Friday, February 20, 2015

Unschooling movement takes root

Unschooling movement takes root
Wednesday, October 15, 2014
Emma Kennedy,

Not new, but new here.
Sean wakes up in the morning and goes to work. He spends a large portion of the day in a virtual underground mine, hoping to strike a bounty of coal or iron ore. This lifestyle began when he built his first house, which has now expanded to a full village with side businesses, such as a bank and art gallery, to keep the citizens happy. He tends to his gardens and makes sure his pets and property are maintained, but he can’t lose sight of the ultimate goal – expanding his empire. Sean is 7.

Maggie and Dave Simonsen and their son are part of a movement known as “unschooling,” where instead of spending hours a day behind a school desk, Sean learns at his own pace and with his own resources at home.
Nice article, photos (at the link above).

Friday, February 06, 2015

Schooling the World

This is more about culture and school, history and politics, but it's interesting: (The text below has live links, at the site named above.)

A note from Films For Action
For the next month, the film-makers who created Schooling The World have generously made their film available to us in the spirit of the Gift.

Instead of setting a price and transacting before you’ve seen the film, they are turning the tables and allowing you to experience the film and gift back according to your values, your means, and the quality of how the film may have gifted you. Let's show the film-makers that the gift economy can work!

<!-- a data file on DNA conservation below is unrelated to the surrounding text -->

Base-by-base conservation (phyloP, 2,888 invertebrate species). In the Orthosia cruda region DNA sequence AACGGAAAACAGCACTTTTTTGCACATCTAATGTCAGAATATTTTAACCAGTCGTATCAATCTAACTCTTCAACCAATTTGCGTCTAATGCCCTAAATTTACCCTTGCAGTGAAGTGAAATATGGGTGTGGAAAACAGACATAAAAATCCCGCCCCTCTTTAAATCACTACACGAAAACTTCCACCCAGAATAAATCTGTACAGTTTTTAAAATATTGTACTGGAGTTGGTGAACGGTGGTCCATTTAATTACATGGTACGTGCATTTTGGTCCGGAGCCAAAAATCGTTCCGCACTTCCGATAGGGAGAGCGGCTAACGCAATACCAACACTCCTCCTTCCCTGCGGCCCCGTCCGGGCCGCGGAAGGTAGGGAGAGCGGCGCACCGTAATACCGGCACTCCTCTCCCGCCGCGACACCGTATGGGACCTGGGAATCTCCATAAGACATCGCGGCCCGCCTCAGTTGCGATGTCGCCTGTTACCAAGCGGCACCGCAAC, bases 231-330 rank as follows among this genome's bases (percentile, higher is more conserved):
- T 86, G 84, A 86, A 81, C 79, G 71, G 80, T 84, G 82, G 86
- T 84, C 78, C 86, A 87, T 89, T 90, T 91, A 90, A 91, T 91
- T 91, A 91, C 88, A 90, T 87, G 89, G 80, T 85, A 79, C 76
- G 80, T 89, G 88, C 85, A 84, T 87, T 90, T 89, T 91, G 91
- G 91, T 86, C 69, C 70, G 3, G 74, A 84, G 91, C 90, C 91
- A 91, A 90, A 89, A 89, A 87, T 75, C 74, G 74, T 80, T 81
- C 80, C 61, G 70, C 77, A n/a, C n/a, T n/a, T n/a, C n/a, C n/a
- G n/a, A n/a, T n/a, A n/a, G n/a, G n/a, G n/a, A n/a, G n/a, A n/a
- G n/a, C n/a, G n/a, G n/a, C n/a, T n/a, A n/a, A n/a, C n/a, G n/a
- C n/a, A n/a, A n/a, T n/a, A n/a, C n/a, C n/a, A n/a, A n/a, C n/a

Support the film via PayPal
You can also visit the store to buy the DVD or a digital download (sliding scale - $5 - $25)

All contributions will go towards the recuperation of production costs
and also to supporting the film’s continued outreach and distribution.

Host A Screening
Join Schooling The World on Facebook

Film summary:

If you wanted to change an ancient culture in a generation, how would you do it? You would change the way it educates its children.

The U.S. Government knew this in the 19th century when it forced Native American children into government boarding schools. Today, volunteers build schools in traditional societies around the world, convinced that school is the only way to a 'better' life for indigenous children. But is this true? What really happens when we replace a traditional culture's way of learning and understanding the world with our own? SCHOOLING THE WORLD takes a challenging, sometimes funny, ultimately deeply disturbing look at the effects of modern education on the world's last sustainable indigenous cultures.

Interested to read more? Check out the film director's blog for several excellent essays. Questions? Contact the film-maker.

Buy the DVD

Wednesday, February 04, 2015

School's out, this time forever

New Zealand article from December 2014:

School's out, this time forever

Nice article, nice photos.